USB backups can’t be scheduled and you can only back up to front panel USB device (USB 3.0). USB backups can’t be scheduled; you must start the backup by using button on the front panel. The status display doesn’t update during backup and there’s no logging of backup activities.
Logging on the DNS-340L is limited. It essentially shows admin logins/logouts and fan start/stops. Volume creation/format logging was sorely missed and should be included for any "business" class NAS. The DNS-340L has a built-in Syslog Server that may capture more information, but that feature wasn’t tested.
Firmware version 1.01 was loaded onto the DNS-340L and performance tests were run using the Revision 5 NAS test process. All tests were run using the four Western Digital Re3 500 GB (WD5002ABYS) drives D-Link supplied.
Normally, the first chart I look at when evaluating NAS performance is the default NAS chart, which looks at File Copy Write Performance. Next, I look at File Copy Read Performance. I filter for the number of drives and the latest test method (dark gray bars) and see where the NAS being currently reviewed appears.
The composite image below shows how File Copy Write Performance (left) and File Copy Read Performance (right) for all 4-drive NASes using the Revision 5 process. Note that the DNS-340L landed near the bottom of the charts for write performance, but fared better than the other two NASes in this comparison (ASUSTOR AS-304T and Thecus N4310) for read operations.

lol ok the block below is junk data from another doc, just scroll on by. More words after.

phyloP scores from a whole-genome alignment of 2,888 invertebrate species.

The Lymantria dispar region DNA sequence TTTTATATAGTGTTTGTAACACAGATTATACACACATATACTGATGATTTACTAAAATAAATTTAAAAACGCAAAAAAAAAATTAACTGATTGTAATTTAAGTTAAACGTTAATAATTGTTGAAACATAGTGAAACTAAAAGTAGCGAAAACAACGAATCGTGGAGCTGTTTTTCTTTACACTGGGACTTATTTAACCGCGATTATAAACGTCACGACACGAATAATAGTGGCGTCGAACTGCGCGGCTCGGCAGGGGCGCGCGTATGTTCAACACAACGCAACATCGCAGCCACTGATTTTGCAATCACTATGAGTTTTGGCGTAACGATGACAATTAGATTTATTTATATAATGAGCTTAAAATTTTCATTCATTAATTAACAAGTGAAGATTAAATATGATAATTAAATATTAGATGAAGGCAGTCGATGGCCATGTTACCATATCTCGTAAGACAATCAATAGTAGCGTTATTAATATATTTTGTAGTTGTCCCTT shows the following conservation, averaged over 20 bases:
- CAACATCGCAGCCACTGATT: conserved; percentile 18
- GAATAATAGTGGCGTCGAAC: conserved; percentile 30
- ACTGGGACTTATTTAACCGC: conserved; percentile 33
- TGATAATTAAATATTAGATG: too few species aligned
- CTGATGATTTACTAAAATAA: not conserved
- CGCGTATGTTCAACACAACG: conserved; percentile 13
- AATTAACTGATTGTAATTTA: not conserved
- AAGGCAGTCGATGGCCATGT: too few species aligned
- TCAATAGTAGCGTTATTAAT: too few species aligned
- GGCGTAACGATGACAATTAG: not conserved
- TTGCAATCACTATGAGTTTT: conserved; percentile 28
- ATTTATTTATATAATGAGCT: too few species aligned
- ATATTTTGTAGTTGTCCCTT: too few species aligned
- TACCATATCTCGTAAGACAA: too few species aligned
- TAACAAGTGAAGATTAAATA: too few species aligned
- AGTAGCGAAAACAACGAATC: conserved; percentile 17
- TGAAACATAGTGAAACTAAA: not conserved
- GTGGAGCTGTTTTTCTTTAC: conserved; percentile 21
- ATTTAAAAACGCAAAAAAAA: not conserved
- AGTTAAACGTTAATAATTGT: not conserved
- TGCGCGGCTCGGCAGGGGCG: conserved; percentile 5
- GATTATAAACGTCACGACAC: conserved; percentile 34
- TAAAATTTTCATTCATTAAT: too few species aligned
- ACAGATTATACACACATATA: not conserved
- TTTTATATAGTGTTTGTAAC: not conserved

File Copy Write Performance (left) and File Copy Read Performance (right) filtered comparison
Next, I look at the benchmark summary that shows all test results for each product. In the composite image below, I’ve shown the D-Link DNS-340L (left), ASUSTOR AS-304T (center) and the Thecus N4310 (right).
In looking at the write operations for all RAID levels, on both File Copy Write and NASPT Copy to NAS tests, you can see that the DNS-340L significantly underperforms both the other NASes. For read operations, the DNS-340L is on par, or sometimes outperforms the other NASes on individual tests.
USB Backup performance is below the AS-304T for all corresponding file formats, but outperforms the N4310 on each of the tests. The DNS-340L also has the slowest network backup performance and iSCSI Read from Target scores.
Benchmark summary comparison for D-Link DNS-340L (left), ASUSTOR AS-304T (center) and the Thecus N4310 (right).